All About Making Your Own Pet Biscuits
Baking your own dog biscuits is hugely rewarding. Not only does it give you nutritional control over your dog’s treats, but just wait until you see the look on her face!A batch of home-baked biscuits will last for a month or more; you’ll probably find they become your dog’s favourite snack. Here’s our guide to baking your own dog biscuits.
Biscuit BasicsBaking biscuits for your dog allows you to control the ingredients. You can choose to use gluten-free flour, olive oil, or homemade stock – depending on what your dog needs.
- Yeast. Brewer’s yeast – available in tablet and powdered form – is a natural flea repellent!
- Stock. It’s a good way to make use of the carcass from a Sunday roast: Milk is another alternative. Young dogs will benefit from the extra calcium, though not the fat, so choose semi-skimmed or skimmed milk. Powdered milk is added to some recipes, and this is a cheap store-cupboard ingredient that will come in useful.
- Fat. Instead of saturated fat (butter), choose olive or sunflower oil, in small amounts, which will give your pet a glossy coat.
- Flavourings. Along with good meaty stock, you could also add herbs to your pet biscuits. Fennel and rosemary are said to repel fleas. Ingredients to avoid... You may see some recipes with cheese, peanut butter and garlic included in them. Because some dogs can have problems with these ingredients, we’d recommend omitting these from your biscuits.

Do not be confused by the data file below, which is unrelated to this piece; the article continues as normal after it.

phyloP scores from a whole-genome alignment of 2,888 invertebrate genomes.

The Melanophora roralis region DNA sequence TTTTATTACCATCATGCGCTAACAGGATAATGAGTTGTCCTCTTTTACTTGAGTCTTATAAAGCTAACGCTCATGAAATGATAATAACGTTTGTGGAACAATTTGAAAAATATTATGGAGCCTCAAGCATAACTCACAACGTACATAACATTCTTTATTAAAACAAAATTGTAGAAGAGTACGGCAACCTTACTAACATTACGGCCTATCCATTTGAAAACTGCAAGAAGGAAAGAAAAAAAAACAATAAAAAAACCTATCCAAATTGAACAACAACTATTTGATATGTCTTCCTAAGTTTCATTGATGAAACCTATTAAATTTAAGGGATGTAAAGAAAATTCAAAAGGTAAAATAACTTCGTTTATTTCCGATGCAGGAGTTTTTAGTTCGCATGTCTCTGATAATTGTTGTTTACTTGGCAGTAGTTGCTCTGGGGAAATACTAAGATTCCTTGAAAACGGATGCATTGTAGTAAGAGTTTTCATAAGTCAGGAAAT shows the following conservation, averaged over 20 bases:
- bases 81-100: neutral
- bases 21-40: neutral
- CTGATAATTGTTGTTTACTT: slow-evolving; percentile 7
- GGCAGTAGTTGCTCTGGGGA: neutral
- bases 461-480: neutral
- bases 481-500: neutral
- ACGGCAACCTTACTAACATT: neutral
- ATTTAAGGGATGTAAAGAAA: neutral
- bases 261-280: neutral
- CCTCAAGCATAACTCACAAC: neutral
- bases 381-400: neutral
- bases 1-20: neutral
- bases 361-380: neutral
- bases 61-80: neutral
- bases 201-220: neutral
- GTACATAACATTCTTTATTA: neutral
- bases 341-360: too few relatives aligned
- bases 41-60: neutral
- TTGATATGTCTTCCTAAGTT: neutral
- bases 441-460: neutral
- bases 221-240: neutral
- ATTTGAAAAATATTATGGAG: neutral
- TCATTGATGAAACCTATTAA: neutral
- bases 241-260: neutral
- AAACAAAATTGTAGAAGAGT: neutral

- Don’t forget... If you are feeding your pet biscuits in reward, then remember to reduce their daily food slightly. A good idea is to measure your dog’s meals and take out a little for each biscuit that (s)he eats in-between.
Holly’s Favourite Dog BiscuitsHere’s a recipe for a tried-and-tested dog biscuit that has proven popular with our spaniel Holly and her visiting guests! These dog biscuits are intended as a treat or reward – she loves them made with beef stock or homemade chicken stock. They will stay crunchy and fresh for 6 weeks. When they come out of the oven, smelling beefy and home-baked, you’ll be tempted to try one! And of course you can... there’s nothing unnatural in these biscuits.
- A chicken or lamb carcass (if not making the stock, you can substitute this with a low-sodium beef stock cube).
- 2 cups strong white flour.
- 1 cup rye flour or wholegrain brown flour (and you can sub ½ the cup for oats if liked).
- 1tsp yeast.
- ½ tsp salt.
- ½ cup milk.
- 2tbsp olive oil.
- 1 egg, beaten.
First prepare the stock. Simmer the carcass, just covered with water, in a saucepan for 20 minutes. Remove the carcass (saving any scraps of meat for your pet!) and return the liquid to the pan, then reduce until you have about ½ cup. Continue with the recipe.
In a large bowl, blend the flours, yeast and salt. Put the stock into a cup and make the level up to 1 cup with milk. Make a well in the middle and pour in the liquid and olive oil. Beat the egg in the empty cup and add that to the liquid. Now incorporate the liquid slowly into the flour and keep stirring, then use your hands to make a soft dough. Turn onto a floured worktop and knead for at least 10 minutes. Leave the dough to rest, covered, for 2 hours.
Now knock back the dough and roll it to 1/2cm thick. Cut bones or shapes and bake in a preheated oven (160 degrees C) for 20-30 minutes, until golden and crisp. Cool and store in an airtight tin or jar.